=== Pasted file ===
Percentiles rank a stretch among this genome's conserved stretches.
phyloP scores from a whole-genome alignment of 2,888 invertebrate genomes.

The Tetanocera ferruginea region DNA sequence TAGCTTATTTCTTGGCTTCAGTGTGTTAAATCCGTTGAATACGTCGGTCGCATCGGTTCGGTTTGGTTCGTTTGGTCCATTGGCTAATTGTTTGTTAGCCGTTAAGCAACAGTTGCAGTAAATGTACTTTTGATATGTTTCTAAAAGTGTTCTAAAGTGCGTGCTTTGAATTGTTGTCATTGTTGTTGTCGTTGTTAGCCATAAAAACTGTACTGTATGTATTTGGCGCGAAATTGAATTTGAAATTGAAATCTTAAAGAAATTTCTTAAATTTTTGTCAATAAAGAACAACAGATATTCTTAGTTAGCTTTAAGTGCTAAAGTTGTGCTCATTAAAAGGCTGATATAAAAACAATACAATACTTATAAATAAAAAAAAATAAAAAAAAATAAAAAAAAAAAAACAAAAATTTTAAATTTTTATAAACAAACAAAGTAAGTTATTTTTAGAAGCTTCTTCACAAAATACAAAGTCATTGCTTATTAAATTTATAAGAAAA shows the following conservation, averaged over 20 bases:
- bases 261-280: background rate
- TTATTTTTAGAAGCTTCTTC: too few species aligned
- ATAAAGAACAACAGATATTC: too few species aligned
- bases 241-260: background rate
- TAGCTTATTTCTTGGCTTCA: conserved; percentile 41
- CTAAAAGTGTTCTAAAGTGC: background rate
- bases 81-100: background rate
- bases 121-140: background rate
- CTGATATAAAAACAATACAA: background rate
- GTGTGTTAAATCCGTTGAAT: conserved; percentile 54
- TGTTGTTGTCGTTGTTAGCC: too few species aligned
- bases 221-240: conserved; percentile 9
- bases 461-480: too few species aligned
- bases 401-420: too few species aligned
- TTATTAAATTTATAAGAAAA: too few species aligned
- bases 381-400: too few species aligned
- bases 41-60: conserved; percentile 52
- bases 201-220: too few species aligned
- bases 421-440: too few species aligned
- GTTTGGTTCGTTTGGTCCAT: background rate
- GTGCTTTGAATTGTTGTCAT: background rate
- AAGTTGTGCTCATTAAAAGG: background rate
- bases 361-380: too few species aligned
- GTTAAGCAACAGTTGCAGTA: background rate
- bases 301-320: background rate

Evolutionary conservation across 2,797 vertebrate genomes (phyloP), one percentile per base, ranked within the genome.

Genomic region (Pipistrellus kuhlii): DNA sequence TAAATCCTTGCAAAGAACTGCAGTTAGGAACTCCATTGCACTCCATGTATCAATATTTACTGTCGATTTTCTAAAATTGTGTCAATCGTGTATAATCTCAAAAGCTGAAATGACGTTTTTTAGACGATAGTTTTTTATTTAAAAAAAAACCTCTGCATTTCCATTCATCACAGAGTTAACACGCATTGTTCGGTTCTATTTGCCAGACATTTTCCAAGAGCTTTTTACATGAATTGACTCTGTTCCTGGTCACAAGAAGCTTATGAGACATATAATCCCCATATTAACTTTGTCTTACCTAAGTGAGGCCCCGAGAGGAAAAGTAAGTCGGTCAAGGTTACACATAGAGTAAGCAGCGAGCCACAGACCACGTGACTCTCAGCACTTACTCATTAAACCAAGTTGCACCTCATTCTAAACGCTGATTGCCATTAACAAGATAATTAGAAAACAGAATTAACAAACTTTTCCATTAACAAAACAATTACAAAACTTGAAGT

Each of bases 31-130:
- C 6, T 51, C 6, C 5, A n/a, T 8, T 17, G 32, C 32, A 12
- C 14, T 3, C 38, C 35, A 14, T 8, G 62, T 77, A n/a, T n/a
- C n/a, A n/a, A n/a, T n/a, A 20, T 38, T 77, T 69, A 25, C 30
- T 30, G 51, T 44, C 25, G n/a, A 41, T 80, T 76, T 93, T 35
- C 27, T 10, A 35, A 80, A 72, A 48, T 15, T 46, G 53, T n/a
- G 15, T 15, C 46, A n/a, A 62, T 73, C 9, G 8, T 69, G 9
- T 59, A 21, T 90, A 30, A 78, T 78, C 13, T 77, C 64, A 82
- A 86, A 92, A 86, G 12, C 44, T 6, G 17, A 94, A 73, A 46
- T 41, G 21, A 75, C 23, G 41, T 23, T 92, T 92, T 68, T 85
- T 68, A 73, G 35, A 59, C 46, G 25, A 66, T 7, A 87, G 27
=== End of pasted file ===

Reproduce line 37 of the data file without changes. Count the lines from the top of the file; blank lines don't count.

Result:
- G 15, T 15, C 46, A n/a, A 62, T 73, C 9, G 8, T 69, G 9